For people who grew up with rotary phones, encyclopedia sets and the Sears Roebuck catalog, today’s technology can be disorienting. Many adults – not just seniors – turn up their noses at social media and the ubiquity of phones.
While technology can be mindless, anti-social and all-consuming, it also confers plenty of benefits on those who use it to improve their lives. In fact, there are numerous technological advancements that can make life easier for seniors.
Here are six of them:
1. Video Chatting
If the grandkids can’t make it across the country to visit grandma with their new baby, at least they can show their faces using the consumer-friendly technology of video chatting. Skype and Facetime are the best known of the video chatting services, all of which allow video and audio connections between users no matter the distance. It’s not a gimmick; it’s a great advancement of particular value to the elderly who aren’t as mobile.
2. High-Tech Hearing Aids
The sound is better and the aesthetics are solved with today’s hearing aids, which can be made so small, thanks to the miniaturization of the electronics, that they’re essentially unnoticeable. Add wireless transmission and you have crystal clear sound. Hearing is easier than ever for today’s seniors.
3. Personal Emergency Response Systems
No more yelling that you’ve fallen and can’t get up, like a widely-mocked late night TV commercial. Today’s emergency response systems can be worn inconspicuously on the wrist or on a belt, and alerted with the touch of a button, sending out the exact location of the wearer. Best of all, it’s mobile, so grandpa has backup no matter where he goes.
4. Tablets and E-Readers
To read a book, seniors with vision issues used to have to travel to the library and take out a large print book, if there was one on the shelves that they wanted to read. Today, they can download books to their tablet or e-reader and adjust the font size to their liking. Although there is a cost, many libraries now lend e-books for free.
5. Medication Management Systems
These systems remind their owners to take their medications, dispense the proper doses, calculate and report missed doses, store health information and contact pharmacies for refills. Many of them are even HIPPA-compliant. Thanks to the online connectivity of the systems, family members of seniors who have trouble keeping track of their prescriptions no longer have to worry.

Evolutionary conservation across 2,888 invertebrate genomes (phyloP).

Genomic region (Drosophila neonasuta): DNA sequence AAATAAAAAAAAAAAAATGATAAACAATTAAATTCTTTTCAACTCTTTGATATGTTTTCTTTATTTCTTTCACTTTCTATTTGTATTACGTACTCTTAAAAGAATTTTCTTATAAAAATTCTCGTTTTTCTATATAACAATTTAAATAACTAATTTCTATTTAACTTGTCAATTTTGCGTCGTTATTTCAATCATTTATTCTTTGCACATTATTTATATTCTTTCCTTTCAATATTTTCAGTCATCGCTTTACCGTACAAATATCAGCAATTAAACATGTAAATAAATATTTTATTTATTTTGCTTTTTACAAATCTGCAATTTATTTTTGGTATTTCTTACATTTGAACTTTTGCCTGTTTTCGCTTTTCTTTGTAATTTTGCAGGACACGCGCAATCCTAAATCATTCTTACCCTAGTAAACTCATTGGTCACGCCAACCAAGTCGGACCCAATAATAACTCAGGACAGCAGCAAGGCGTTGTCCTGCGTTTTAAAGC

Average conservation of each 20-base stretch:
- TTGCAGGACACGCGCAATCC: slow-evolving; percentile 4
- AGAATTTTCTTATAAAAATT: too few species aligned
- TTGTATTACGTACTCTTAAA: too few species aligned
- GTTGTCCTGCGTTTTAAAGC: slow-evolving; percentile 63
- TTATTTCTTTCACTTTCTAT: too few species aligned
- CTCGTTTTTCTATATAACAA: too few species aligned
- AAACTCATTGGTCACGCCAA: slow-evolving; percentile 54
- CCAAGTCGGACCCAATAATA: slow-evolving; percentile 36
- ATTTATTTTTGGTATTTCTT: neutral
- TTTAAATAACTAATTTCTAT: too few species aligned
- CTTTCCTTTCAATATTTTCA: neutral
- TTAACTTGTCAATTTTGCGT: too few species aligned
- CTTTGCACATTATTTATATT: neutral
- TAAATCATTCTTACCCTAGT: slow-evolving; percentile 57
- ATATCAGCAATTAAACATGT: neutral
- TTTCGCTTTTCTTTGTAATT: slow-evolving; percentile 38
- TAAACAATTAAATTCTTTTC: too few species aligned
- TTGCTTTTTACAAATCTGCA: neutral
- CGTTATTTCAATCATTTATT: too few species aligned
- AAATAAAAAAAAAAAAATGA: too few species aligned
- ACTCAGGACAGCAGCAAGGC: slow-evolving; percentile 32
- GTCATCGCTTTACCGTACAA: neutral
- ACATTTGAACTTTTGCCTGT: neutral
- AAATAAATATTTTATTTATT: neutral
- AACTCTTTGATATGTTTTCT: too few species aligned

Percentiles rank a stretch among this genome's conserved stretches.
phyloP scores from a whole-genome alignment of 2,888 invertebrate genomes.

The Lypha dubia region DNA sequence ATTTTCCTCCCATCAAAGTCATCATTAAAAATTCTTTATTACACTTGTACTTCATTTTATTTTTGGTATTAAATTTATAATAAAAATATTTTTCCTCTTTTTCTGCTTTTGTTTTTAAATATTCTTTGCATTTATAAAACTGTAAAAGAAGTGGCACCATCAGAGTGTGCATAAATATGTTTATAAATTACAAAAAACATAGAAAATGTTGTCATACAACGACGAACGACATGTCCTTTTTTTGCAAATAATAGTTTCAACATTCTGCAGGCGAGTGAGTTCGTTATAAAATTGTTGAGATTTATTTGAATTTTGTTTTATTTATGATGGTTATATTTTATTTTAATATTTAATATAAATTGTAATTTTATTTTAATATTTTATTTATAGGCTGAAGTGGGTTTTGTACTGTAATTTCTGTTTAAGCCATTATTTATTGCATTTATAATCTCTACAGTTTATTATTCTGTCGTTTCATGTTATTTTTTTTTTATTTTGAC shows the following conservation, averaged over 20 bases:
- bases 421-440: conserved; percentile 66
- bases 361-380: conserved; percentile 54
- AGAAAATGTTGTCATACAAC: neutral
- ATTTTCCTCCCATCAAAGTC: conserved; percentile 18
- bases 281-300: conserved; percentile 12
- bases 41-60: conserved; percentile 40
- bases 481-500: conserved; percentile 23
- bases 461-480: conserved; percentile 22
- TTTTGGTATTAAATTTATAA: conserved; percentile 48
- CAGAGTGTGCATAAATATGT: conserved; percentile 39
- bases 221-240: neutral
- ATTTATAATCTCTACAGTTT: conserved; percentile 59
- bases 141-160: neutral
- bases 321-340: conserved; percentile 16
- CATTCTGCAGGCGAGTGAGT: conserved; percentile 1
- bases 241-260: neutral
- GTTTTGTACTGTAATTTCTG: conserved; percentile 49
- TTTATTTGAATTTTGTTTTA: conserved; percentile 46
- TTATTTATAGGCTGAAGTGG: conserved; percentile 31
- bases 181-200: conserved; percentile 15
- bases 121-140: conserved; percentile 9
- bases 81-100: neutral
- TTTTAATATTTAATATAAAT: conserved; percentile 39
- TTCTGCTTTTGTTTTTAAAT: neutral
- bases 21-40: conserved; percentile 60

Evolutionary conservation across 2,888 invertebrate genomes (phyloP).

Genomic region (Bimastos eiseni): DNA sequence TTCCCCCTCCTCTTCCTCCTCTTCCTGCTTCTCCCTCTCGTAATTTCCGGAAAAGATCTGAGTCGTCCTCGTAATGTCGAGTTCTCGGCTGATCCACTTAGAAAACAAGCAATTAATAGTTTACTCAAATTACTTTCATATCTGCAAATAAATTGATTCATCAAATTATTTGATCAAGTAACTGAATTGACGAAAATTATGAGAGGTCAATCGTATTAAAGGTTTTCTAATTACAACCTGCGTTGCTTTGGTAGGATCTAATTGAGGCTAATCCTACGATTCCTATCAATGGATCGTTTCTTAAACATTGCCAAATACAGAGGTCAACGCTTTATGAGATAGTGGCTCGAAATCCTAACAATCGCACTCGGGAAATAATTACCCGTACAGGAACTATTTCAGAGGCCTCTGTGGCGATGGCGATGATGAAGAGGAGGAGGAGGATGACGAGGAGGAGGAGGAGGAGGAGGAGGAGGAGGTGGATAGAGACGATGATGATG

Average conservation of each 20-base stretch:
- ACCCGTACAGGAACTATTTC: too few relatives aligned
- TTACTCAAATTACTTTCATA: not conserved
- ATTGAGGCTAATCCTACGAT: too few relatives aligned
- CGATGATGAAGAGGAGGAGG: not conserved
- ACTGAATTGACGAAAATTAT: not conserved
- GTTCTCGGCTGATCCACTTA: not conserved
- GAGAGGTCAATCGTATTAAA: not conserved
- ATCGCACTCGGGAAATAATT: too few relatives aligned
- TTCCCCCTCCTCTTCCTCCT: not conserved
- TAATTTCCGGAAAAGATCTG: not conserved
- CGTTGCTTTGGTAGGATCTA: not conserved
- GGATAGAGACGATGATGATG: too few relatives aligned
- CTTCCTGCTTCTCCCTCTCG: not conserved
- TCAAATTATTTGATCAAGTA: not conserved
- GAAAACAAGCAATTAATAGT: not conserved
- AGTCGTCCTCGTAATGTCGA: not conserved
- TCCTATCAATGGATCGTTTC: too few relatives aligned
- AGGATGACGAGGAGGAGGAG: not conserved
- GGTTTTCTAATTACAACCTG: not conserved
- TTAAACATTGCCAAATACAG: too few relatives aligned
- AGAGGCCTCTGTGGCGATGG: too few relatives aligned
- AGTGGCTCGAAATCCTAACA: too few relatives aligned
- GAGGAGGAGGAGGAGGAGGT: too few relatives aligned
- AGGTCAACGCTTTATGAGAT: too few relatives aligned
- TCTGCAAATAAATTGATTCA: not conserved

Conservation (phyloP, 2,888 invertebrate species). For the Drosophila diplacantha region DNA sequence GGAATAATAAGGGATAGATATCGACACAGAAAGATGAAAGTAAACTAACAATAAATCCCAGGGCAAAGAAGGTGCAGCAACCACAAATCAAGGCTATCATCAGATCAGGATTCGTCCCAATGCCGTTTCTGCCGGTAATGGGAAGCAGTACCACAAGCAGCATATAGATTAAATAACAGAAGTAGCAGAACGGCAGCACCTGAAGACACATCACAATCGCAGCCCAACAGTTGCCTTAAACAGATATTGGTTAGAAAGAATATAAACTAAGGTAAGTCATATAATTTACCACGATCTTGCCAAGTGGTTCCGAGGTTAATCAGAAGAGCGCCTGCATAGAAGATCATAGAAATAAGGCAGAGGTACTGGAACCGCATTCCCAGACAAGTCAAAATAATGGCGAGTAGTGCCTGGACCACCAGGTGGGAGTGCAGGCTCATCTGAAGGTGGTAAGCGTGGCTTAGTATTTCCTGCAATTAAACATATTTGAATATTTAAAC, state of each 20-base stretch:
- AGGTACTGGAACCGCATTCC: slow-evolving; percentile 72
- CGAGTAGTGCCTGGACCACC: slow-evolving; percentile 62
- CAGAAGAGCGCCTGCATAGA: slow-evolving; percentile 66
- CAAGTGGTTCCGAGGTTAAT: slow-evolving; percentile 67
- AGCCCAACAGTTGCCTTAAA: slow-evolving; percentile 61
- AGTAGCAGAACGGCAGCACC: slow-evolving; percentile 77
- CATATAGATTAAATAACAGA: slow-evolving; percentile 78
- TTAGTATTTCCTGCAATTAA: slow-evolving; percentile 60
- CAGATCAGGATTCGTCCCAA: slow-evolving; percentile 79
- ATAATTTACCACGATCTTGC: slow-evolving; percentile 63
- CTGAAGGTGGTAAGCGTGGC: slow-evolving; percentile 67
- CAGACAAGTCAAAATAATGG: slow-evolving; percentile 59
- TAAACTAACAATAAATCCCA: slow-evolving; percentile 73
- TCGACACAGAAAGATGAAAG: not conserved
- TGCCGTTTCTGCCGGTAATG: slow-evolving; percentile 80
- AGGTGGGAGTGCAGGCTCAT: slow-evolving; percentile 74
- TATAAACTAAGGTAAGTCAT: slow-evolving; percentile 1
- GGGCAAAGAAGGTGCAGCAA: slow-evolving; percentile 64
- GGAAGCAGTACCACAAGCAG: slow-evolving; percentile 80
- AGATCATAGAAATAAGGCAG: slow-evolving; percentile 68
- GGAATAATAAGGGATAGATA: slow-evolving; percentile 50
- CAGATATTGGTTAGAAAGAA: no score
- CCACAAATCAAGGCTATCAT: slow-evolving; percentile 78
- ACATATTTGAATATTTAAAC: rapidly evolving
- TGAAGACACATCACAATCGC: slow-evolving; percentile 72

6. Smart Watches & Activity Trackers
Technology makes it easier to ensure you stay active as you age. Most smart watches and activity trackers will track your steps, calories burned during exercise and even your resting and active heart rates. Some higher-end models, such as the Apple Watch, can even help detect irregular heartbeats, which can alert users to a possible heart situation that needs addressed. You can share your daily progress with friends, and even test your loved ones with activity challenges to see who can meet and exceed their fitness goals.
Technology doesn’t have to be silly and time-wasting. There are plenty of products specifically designed for a better life.
Nye Health Services offers seven communities in Eastern Nebraska and Wyoming, structured to meet the needs of their residents from independent living to skilled nursing care. A family-owned company with a rich history of connecting with the people they serve, Nye Health Services is open for visits anytime. Call 402.753.1400 to schedule an appointment at locations in Fremont, Lincoln, South Sioux City, Norfolk, or Jackson Hole, or visit NyeHealthServices.com for more information.